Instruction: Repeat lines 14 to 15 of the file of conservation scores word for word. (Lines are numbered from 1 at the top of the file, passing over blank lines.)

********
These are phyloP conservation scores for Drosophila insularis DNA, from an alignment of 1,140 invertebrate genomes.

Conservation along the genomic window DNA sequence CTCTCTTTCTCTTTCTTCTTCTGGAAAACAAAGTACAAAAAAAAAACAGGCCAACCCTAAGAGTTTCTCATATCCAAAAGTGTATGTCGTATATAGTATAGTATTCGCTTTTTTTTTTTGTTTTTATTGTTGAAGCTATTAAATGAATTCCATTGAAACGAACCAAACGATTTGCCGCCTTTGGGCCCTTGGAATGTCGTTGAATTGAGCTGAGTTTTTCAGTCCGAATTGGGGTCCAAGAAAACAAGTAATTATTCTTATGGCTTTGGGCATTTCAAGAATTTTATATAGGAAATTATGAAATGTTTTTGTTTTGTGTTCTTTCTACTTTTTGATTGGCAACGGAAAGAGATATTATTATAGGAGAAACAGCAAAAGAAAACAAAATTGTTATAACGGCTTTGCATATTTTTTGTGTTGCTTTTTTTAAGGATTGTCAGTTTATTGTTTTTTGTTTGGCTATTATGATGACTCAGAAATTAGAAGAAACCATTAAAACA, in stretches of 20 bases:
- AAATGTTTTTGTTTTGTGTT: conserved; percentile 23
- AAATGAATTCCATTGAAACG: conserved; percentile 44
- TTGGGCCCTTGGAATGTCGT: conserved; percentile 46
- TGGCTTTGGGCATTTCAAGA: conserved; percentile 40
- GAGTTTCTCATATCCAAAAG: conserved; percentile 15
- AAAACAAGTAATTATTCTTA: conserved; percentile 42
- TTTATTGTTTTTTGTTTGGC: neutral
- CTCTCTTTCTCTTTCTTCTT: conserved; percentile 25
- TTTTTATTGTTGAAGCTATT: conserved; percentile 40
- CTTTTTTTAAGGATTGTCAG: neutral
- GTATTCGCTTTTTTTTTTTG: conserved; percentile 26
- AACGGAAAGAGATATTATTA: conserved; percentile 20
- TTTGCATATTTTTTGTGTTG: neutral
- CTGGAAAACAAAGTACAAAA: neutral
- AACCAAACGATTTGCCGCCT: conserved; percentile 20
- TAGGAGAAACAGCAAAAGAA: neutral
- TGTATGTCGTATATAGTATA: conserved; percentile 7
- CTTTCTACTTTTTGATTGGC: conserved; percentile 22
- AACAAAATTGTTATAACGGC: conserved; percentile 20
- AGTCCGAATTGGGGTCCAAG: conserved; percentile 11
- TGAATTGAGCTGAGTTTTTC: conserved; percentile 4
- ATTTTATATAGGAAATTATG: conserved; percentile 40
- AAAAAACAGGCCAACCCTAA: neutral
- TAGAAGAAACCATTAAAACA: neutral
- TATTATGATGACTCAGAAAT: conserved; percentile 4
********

- AACGGAAAGAGATATTATTA: conserved; percentile 20
- TTTGCATATTTTTTGTGTTG: neutral